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How small financial institutions can attract Gen Zers

Jul 18, 2022

If you think Gen Zers are too young for small financial institutions to woo into their universe of services, you may want to think again.

This group already has a spending power of $44 billion and that will only grow as they become the largest consumer group in the next four years.

Yet less than half have an account with a traditional traditional financial institution.

What does this mean for small financial institutions? It means there’s a huge pool of potential customers that you can capture if you do more than just offer loan products and a checking account.

Here’s how to get started on building a strategy to woo Gen Zers.

Rethink how you think about Gen Z

It would be a mistake to just think of Gen Zers in terms of computers and social media.

This generation has been known to align with brands that value authenticity, transparency in communication and a clear value proposition. This generation also is the most ethnically diverse and is expected to be the highest educated in U.S. history.

They also tend to be financially responsible; 68% are considered more responsible than older generations. While this group is still young, more than a third have reported having more than $1,000 in savings and are the generation least likely to end up in debt.

Why does this matter? Because this generation is more discerning about how and where they spend their money. They are looking for financial products that not only have a higher rate of return on investment, but that also fit into their flexible lifestyle and social values.

Start thinking “digital first” financial products for Gen Z

When serving digital natives, it makes sense for small financial institutions to start thinking “digital first.” The pandemic has made it apparent that upgrading digital offerings makes banking easier for all customers, no matter their generation. And that demand for digital banking services is only continuing to grow.

Gen Z is the biggest adopter of online fintech services, demonstrating a high level of comfort and trust in online financial services. This poses a challenge to more traditional financial institutions who were leaning on their long-held, in-person relationships with older generations of customers. 

The younger generation is also highly accepting of trying out new ways of paying for goods and services using P2P apps and cryptocurrency. Gen Z is looking for opportunities to make money while they engage in other activities. These activities fit the Gen Z lifestyle and are much more attractive than traditional savings accounts that tend to have a low rate of return.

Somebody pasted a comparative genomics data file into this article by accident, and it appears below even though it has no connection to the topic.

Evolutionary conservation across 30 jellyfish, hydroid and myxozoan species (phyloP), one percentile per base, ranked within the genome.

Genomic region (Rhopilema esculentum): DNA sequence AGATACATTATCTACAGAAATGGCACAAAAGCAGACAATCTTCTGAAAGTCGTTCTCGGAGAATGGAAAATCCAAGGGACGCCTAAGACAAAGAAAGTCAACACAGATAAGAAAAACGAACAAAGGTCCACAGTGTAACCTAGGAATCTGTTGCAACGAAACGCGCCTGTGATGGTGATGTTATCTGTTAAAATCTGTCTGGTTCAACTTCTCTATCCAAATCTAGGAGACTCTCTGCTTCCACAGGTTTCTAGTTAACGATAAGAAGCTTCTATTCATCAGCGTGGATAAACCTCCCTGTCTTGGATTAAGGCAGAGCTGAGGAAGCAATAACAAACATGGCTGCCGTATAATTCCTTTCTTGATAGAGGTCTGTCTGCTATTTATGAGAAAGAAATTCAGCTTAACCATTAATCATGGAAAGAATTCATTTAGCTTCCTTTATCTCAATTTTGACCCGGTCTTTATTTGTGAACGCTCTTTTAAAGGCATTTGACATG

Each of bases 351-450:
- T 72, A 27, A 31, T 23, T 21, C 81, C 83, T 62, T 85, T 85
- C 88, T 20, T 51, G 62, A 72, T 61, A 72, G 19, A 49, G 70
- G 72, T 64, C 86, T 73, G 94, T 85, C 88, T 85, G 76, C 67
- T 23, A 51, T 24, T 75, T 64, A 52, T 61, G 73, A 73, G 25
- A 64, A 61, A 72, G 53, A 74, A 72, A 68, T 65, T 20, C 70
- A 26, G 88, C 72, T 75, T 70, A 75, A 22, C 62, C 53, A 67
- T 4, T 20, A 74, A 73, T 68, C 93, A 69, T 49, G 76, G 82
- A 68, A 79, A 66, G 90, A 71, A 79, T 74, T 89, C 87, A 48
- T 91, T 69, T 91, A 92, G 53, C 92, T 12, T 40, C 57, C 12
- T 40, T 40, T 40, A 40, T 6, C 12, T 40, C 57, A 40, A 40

Tailor customer marketing to fit the needs of digital natives

One of the major challenges of marketing financial services to Gen Zers is digitizing the customer journey.

Knowing how and where to integrate human touch versus making a banking service completely digital can vary from one institution to another. Increasing digitization and automation in small financial institutions will enable choice and flexibility in the customer journey while still allowing space for financial institution employees to advise those who need more hands-on support as an option.

Big data will become essential to automating how customers access traditional financial institution products like checking accounts, mortgages and auto loans. Analyzing data like credit profiles, account information, histories of transactions and more can help financial institutions find trends among their customers and design services that are tailored to specific customer profiles.

Personalizing the customer experience across both physical and digital channels can also help small financial institutions to build trust and loyalty.

Personalization demonstrates that the financial institution knows their customers well and has the capacity to tend to their needs. Traditionally, customers valued smaller financial institutions because of the personal relationships they had with financial institution employees. Offering this higher level of customer service in a digital capacity can differentiate small financial institutions from their larger competitors who are often too large to know who their customers are.

Create a financial information strategy using social media

Gen Z is known to consume financial information from their peers on social media platforms. You’ll see discussions on TikTok and Instagram on topics like starting small businesses or side hustles, learning how to invest in the stock market or how to retire early. Gen Zers are trying out new ideas and sharing the results with their friends online, allowing them to reach their financial goals faster than previous generations.

Digital financial literacy media is expected to be entertaining in addition to being educational. It doesn’t have to only be about mortgages and applying for credit cards.

Younger generations of customers want to know how to get money back on purchases they make every day or easy ways to invest using the financial institution's convenient app. Creating smart digital content can be the characteristic that makes a small financial institution more attractive over larger financial institutions.

How Wipfli can help

Wipfli’s team combines deep industry knowledge with innovative digital services to help financial institutions overcome their biggest challenges so they can thrive while meeting compliance regulations. Learn more on our digital services for financial institutions web page or check out these additional educational resources:

  1. The metaverse is real for banks
  2. How financial institutions can use AI today
  3. Measuring digital transformation
  4. 2022 state of community banking research report

Author(s)

Billy Collins
Senior Manager
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